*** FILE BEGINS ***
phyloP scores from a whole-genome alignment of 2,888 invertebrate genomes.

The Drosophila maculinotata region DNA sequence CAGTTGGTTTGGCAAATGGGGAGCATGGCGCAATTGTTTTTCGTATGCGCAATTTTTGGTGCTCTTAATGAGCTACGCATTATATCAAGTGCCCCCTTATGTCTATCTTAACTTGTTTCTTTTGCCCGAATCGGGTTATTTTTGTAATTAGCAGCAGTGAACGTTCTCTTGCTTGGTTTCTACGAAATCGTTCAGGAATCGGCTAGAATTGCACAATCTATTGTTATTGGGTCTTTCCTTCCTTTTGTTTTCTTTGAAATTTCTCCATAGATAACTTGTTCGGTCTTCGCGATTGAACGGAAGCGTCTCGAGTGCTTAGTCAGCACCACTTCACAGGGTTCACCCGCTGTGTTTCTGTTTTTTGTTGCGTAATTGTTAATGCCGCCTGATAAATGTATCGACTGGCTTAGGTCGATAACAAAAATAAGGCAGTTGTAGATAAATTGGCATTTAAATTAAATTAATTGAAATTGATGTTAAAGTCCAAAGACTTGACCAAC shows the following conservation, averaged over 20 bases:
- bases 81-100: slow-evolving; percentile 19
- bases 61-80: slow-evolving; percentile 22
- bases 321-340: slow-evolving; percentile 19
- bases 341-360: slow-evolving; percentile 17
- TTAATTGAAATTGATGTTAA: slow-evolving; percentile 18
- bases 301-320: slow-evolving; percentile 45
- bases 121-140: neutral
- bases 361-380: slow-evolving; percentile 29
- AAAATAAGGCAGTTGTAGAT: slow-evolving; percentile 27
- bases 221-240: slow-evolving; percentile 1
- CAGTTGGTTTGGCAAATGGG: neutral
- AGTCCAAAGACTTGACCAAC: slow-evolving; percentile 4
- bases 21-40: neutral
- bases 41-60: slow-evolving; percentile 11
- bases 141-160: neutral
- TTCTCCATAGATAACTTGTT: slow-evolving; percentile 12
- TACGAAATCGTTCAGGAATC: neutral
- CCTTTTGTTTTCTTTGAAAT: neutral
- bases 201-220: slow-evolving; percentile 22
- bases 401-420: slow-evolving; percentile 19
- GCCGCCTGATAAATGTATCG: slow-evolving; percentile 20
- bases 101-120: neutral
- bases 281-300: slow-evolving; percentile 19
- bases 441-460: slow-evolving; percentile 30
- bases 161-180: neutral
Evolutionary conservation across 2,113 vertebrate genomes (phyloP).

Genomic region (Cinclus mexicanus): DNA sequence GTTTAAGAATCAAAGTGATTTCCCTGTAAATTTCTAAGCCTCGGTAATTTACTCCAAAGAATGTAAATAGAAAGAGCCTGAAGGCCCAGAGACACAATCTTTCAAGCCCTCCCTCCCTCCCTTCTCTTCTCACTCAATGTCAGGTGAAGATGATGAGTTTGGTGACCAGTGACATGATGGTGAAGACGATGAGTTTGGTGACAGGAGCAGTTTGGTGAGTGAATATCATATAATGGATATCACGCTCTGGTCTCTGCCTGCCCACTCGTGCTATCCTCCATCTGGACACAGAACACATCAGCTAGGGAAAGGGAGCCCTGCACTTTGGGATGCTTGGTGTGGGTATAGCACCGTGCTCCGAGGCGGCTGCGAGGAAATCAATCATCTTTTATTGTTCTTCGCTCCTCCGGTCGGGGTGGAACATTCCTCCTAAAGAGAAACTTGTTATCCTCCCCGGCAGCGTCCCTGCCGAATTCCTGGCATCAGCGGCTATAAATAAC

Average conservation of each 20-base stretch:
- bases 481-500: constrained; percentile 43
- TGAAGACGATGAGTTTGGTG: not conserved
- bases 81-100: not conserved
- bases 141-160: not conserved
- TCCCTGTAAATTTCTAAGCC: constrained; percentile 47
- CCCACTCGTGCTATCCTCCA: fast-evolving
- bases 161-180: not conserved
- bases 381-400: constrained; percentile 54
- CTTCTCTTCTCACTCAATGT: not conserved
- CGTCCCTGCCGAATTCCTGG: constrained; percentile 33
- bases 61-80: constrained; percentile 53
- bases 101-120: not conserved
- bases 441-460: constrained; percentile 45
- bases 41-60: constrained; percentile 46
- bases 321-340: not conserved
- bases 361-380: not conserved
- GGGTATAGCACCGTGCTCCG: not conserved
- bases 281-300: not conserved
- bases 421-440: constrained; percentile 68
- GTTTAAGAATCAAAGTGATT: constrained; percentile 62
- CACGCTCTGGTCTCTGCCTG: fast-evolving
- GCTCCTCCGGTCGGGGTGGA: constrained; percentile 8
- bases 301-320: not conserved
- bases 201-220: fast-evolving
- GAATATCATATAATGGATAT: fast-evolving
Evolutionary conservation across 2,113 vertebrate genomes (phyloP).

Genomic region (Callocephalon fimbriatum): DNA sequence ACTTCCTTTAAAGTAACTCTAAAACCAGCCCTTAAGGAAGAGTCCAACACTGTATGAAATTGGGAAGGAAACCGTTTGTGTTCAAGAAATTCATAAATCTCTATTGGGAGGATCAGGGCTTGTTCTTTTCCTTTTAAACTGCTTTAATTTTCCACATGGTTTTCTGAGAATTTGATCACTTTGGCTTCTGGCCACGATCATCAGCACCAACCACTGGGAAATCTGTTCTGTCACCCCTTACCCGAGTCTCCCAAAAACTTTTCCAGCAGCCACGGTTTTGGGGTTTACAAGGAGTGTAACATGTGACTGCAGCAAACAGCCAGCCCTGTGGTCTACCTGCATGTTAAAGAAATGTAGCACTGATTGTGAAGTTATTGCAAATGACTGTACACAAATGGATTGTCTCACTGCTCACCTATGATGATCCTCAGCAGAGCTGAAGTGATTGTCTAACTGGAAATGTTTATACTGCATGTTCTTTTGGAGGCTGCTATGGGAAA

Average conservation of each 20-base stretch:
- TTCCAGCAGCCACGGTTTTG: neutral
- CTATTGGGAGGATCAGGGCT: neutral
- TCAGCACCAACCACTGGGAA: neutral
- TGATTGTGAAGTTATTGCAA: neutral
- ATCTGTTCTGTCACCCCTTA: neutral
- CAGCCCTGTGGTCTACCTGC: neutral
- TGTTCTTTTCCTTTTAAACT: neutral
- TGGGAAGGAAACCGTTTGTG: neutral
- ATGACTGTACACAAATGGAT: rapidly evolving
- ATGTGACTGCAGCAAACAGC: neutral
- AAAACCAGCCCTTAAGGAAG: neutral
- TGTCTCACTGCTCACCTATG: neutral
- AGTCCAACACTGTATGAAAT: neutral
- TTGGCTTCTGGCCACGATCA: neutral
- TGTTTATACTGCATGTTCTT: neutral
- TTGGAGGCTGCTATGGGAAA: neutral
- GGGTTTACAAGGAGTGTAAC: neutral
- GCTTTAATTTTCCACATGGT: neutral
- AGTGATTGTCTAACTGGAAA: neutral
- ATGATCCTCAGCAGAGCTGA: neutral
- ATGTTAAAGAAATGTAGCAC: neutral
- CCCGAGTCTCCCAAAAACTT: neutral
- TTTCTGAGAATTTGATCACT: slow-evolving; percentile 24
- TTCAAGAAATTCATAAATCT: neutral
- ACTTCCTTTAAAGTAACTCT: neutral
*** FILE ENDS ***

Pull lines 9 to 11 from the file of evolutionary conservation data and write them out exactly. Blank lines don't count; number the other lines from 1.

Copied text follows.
- bases 121-140: neutral
- bases 361-380: slow-evolving; percentile 29
- AAAATAAGGCAGTTGTAGAT: slow-evolving; percentile 27